Processors suitable for the execution of a computer program include, by way of example, both general and special purpose microprocessors, and any one or more processors of any kind of digital computer. Generally, a processor receives instructions and data from a read-only memory or a random access memory or both. The essential elements of a computer are a processor for executing instructions and one or more memory devices for storing instructions and data. Generally, a computer will also include, or be operatively coupled to receive data from or transfer data to, or both, one or more mass storage devices for storing data, e.g., magnetic, magneto-optical disks, or optical disks. Data transmission and instructions can also occur over a communications network. Information carriers suitable for embodying computer program instructions and data include all forms of non-volatile memory, including by way of example semiconductor memory devices, e.g., EPROM, EEPROM, and flash memory devices; magnetic disks, e.g., internal hard disks or removable disks; magneto-optical disks; and CD-ROM and DVD-ROM disks. The processor and the memory can be supplemented by, or incorporated in special purpose logic circuitry.
  • [0068]
    The terms “module” and “function,” as used herein, mean, but are not limited to, a software or hardware component which performs certain tasks. A module may advantageously be configured to reside on addressable storage medium and configured to execute on one or more processors. A module may be fully or partially implemented with a general purpose integrated circuit (“IC”), FPGA, or ASIC. Thus, a module may include, by way of example, components, such as software components, object-oriented software components, class components and task components, processes, functions, attributes, procedures, subroutines, segments of program code, drivers, firmware, microcode, circuitry, data, databases, data structures, tables, arrays, and variables. The functionality provided for in the components and modules may be combined into fewer components and modules or further separated into additional components and modules. Additionally, the components and modules may advantageously be implemented on many different platforms, including computers, computer servers, data communications infrastructure equipment such as application-enabled switches or routers, or telecommunications infrastructure equipment, such as public or private telephone switches or private branch exchanges (“PBX”). In any of these cases, implementation may be achieved either by writing applications that are native to the chosen platform, or by interfacing the platform to one or more external application engines.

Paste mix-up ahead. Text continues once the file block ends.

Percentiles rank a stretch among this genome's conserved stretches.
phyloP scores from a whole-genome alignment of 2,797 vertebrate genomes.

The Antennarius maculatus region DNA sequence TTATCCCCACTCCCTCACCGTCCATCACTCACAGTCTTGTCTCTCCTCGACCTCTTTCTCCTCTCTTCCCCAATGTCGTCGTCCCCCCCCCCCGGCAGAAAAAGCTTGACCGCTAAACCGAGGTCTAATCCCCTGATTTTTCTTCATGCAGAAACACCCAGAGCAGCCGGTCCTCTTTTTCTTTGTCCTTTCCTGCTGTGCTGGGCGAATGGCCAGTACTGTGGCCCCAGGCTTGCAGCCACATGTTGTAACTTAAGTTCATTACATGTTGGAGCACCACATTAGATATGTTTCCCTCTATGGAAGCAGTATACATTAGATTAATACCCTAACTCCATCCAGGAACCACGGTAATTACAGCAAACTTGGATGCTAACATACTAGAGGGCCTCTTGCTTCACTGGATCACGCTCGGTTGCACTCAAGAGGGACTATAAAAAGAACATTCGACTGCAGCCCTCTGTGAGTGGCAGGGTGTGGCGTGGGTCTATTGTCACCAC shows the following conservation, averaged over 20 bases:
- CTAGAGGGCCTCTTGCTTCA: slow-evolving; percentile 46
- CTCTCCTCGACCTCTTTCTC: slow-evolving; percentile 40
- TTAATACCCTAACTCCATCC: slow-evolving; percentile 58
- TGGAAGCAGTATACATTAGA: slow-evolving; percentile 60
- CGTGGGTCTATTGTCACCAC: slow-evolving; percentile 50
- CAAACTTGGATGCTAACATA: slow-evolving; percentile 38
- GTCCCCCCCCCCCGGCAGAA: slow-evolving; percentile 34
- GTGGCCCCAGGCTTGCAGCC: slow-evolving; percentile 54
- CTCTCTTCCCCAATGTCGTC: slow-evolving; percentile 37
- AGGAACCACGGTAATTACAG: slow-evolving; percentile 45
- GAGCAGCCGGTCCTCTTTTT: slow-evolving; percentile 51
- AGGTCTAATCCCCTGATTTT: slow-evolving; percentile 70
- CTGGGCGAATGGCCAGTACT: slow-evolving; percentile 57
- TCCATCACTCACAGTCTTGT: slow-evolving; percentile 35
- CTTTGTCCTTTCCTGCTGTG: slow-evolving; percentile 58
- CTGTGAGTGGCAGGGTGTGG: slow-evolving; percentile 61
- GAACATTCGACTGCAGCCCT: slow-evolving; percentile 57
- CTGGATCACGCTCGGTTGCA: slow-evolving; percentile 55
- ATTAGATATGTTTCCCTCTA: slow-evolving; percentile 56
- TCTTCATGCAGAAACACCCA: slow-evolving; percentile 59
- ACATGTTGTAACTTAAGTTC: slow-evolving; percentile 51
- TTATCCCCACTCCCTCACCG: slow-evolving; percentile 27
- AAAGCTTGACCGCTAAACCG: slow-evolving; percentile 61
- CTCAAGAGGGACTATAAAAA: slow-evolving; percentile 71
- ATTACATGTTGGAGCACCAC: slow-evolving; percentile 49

• [0069]
    To provide for interaction with a user, the above described techniques can be implemented on a computer having a display device, e.g., a CRT (cathode ray tube) or LCD (liquid crystal display) monitor, for displaying information to the user and a keyboard and a pointing device, e.g., a mouse or a trackball, by which the user can provide input to the computer (e.g., interact with a user interface element). Other kinds of devices can be used to provide for interaction with a user as well; for example, feedback provided to the user can be any form of sensory feedback, e.g., visual feedback, auditory feedback, or tactile feedback; and input from the user can be received in any form, including acoustic, speech, or tactile input.